A Response from just another Asian American GaL
“Asian-American Christians are voicing concerns over how they’re depicted by white evangelicals, most recently at a conference hosted by Rick Warren’s Saddleback Church in California.” – Religionnews.com
I have a lot of complicated feelings. Admittedly I am someone who carries complicated feelings about most things, but I carry intensified complexity in my feelings when it comes to multi-ethnicity and the church. One of the places where God has met me deepest is in the area of multi-ethnicity. Being someone who was born and raised in an immigrant Chinese church set in a predominately Spanish speaking Latino neighborhood, attending predominately Caucasian or White Majority Schools in my childhood, the Lord has captivated my heart with the beauty of a cross cultural world.
What I have found to be true is that our American (Southern Californian) society is one where diversity is actually held in extremely high esteem… but unfortunately, because of the complexity of race and ethnicity conversations, diversity often leads to mere co-existence and a simplistic desire to find the “lowest cultural common denominator” and stand upon that. What is tragic about that is how short sighted that makes us and how that narrows our scope for understanding the complexity of a God who is bigger than any one of our experiences alone.
What makes me sad about the video parody shown at the church leadership conference is this: it assumed a “low common denominator” of a pop-culture reference (The movie “The Karate Kid”) without considering the deeper cultural implications of “Chinese accents” and “bowing to each other”.
Having a chinese accent means English is your second language. Bowing to each other is a cultural sign of honor and respect. You see, when I hear someone speak in a “fake chinese accent” without understanding the plight of immigrant people who automatically get assumed as less intelligent because of language, it literally hurts me. Why? Because it makes me think of my Father. One of the most brilliant Bible Scholars, Medical Professionals: Surgeon, profound thinkers I know. And it makes me think of every time I go to a grocery store with him, the way the checker inevitably speaks to him like he is incompetent when asking a question about Splenda simply because of his accent. When bowing to each other, what comes to mind for me is not a “funny memory of a scene from the movie”, but Thanksgiving and Christmas and New Years with my extended family. Being the youngest daughter in a large family, walking around the room greeting and bowing to others as a sign of my recognition of my position in the family and a sign of acknowledging the honor due the elders in the group.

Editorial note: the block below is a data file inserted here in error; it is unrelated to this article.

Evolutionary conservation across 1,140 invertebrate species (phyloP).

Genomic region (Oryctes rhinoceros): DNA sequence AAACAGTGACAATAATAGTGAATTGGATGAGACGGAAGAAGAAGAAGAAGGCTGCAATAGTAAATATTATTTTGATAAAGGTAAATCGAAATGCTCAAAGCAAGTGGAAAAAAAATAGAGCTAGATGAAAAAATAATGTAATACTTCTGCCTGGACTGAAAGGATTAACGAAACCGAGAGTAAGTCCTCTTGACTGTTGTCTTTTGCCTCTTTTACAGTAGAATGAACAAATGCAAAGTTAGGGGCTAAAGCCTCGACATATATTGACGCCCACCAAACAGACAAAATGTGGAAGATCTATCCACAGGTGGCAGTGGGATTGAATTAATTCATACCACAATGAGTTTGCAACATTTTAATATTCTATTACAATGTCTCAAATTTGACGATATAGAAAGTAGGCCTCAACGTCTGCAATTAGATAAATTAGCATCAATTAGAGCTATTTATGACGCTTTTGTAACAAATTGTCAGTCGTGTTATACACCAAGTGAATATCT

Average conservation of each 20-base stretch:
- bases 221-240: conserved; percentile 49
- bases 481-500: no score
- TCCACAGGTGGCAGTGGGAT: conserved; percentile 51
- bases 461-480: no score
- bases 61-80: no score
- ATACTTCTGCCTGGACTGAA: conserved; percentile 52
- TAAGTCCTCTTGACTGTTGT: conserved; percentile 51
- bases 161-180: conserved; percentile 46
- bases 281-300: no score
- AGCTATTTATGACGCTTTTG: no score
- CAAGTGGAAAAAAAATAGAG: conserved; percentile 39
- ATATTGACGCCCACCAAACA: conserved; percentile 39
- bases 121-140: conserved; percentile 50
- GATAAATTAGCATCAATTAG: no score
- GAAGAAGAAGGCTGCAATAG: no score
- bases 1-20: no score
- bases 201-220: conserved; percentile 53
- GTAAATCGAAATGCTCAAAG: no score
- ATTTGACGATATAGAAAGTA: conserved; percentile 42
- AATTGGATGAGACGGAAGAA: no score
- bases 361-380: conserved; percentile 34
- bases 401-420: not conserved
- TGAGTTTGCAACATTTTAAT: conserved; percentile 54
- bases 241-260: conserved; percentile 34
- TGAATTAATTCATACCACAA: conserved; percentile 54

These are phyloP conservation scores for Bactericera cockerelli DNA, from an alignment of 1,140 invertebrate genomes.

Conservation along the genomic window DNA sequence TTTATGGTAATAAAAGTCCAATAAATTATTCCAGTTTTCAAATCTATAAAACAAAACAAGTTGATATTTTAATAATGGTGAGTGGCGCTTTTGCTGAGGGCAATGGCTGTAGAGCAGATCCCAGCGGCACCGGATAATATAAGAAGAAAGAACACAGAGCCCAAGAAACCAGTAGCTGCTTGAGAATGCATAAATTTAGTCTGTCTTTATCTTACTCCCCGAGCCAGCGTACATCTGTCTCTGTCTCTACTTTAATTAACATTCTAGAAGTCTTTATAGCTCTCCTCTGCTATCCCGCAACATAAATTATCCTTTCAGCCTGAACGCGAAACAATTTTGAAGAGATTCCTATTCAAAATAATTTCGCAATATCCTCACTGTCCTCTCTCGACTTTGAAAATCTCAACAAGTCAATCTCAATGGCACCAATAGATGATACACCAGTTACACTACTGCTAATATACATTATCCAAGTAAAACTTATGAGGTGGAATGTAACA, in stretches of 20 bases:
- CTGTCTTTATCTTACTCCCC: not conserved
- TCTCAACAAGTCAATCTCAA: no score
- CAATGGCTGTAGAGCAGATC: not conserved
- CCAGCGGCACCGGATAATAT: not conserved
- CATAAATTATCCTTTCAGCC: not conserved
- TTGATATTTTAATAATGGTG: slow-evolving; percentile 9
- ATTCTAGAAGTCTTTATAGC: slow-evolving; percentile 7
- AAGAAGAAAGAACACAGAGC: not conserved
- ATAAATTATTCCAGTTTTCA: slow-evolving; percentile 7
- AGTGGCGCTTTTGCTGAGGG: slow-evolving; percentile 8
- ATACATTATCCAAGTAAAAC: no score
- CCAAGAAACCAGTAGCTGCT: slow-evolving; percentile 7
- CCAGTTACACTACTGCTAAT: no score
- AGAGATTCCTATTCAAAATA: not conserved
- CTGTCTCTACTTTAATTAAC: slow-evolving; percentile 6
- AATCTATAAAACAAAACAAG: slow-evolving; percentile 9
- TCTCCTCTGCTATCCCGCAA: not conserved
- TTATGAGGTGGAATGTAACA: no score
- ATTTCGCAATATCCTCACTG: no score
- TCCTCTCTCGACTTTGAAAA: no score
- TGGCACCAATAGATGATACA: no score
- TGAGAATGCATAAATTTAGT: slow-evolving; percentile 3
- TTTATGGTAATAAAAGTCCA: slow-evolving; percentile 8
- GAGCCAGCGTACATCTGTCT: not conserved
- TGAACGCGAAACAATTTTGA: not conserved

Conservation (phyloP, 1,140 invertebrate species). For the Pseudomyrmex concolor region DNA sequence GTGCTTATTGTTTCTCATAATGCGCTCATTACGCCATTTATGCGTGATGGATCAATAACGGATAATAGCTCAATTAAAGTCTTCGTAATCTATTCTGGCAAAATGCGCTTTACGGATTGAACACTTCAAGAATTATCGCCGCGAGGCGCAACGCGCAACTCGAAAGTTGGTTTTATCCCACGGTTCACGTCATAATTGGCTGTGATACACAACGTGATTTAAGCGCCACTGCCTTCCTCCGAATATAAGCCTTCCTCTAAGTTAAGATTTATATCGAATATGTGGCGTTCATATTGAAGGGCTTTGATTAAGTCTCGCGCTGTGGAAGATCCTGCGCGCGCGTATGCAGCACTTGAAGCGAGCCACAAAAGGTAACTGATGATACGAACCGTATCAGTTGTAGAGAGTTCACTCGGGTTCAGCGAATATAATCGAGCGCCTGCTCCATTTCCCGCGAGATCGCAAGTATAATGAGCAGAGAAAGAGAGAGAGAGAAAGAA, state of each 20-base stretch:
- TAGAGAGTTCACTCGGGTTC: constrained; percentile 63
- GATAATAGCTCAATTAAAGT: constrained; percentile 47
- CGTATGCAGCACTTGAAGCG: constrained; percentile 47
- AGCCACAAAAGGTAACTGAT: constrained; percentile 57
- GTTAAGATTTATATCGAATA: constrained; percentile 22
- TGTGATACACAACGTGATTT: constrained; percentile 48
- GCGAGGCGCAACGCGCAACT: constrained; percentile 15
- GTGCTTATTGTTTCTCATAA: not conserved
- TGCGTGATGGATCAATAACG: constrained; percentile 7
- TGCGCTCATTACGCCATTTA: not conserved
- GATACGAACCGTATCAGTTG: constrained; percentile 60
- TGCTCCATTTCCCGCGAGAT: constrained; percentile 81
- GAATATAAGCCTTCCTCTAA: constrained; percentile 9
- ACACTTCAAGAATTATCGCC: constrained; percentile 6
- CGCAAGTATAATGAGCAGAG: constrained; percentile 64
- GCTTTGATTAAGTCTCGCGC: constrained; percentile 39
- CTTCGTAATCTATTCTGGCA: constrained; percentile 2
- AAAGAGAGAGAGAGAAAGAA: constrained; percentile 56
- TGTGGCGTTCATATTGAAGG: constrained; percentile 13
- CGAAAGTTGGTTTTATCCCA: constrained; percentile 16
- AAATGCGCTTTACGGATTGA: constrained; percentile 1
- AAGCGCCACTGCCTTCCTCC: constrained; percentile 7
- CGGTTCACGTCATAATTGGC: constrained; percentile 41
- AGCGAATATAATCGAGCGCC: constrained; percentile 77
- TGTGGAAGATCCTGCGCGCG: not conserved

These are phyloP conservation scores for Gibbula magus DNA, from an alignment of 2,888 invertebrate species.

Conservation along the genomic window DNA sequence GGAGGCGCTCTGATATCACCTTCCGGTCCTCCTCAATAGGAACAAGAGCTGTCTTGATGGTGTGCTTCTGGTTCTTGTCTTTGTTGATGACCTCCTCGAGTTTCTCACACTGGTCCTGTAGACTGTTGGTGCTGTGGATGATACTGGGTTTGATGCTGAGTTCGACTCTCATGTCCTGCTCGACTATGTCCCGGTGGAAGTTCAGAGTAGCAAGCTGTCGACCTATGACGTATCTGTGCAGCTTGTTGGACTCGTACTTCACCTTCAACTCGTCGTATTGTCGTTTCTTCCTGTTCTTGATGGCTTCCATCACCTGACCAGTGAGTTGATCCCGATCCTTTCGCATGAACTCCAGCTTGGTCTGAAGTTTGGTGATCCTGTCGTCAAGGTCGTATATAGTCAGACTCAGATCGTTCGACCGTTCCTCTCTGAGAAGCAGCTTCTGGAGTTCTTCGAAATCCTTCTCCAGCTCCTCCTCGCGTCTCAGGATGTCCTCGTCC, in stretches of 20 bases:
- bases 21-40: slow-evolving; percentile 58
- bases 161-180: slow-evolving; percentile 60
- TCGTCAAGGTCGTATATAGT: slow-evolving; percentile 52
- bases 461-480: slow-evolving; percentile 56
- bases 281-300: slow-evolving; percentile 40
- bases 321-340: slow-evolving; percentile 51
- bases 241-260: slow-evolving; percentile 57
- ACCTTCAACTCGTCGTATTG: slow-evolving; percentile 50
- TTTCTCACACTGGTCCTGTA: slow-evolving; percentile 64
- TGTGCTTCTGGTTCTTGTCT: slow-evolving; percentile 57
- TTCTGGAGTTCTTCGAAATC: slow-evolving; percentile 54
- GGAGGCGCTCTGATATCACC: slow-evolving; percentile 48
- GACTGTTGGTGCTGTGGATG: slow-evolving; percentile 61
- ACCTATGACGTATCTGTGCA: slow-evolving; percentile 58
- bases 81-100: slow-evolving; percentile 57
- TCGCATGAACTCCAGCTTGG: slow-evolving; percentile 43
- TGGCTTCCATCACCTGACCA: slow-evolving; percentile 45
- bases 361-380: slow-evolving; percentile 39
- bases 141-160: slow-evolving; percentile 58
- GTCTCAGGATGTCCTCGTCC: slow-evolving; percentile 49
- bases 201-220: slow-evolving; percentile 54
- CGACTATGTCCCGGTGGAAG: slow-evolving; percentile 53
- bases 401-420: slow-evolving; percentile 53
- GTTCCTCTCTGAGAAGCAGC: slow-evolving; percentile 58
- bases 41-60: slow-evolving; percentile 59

I understand that as an over generalization, Asian Americans do not like to speak up often and it is especially counter cultural to speak up about ourselves, so it 100% makes sense to me that there are certain things about Asian cultural norms non-asians are unaware of. That makes sense to me, and I certainly don’t want to hold unawareness against anyone, as I do think it is incumbent upon me as an Asian American to learn how to use my voice to share my cultural experiences with others. If I gave the whole situation deep benefit of the doubt, I would say, perhaps the authors of the sketch were actually trying to affirm Asian Americans (maybe?) or at the very least, use a movie reference that made Asian Americans seem awesome (or at least made Karate seem awesome).
But the greater heartache for me was this… as an Asian American, I think I have a lot to bring to the table. I think Asian Americans have ALOT to bring to the table. There are some wonderful LEADERSHIP skills and inherent LEADERSHIP instincts we bring to the table because of our high value for community (we are AMAZING at change processes for example because of our communal nature and harmony oriented value system). And I am sad. Sad that when Asian Americans get a platform at a conference like this… it is not about affirming our unique leadership gifts and asking us to share, train, equip, and empower others with the things that are intuitive to us culturally.
My greatest wish is that one day, some day, on Evangelical Leadership Conference Stages… we will find a humble invitation that says “Dear Asian Americans… we need you to teach us how to lead. There is something about the way your culture leads that we desperately need to learn from you.” And “Dear Latinos, we need you to teach us how to lead. There is something about the way your culture leads that we desperately need to learn from you.” and “Dear Black leaders. Please teach us how to lead. There is something about the way your culture leads that we desperately need to learn.” and so on. So here’s my plea…
“Dear White Evangelical America, I need you to teach me how to lead. There is something about the way your culture leads that I need to learn from you…. and thank you… because 99% of leadership material available to me in Christian bookstores, on amazon, at church conferences, at church camps, in corporate America, at colleges and Universities, in non-profit organizations, in HOA meetings, in sports teams, at company picnics, etc. are about the way you lead. And I do LOVE it. I have learned alot and will continue to learn alot from you, because you have alot to offer and it has blessed my leadership immensely. I sincerely thank you. Now let me return the favor for you, please hit me up sometime, I would love to teach you how my culture leads, maybe you’ll find it helpful for you in your leadership too. “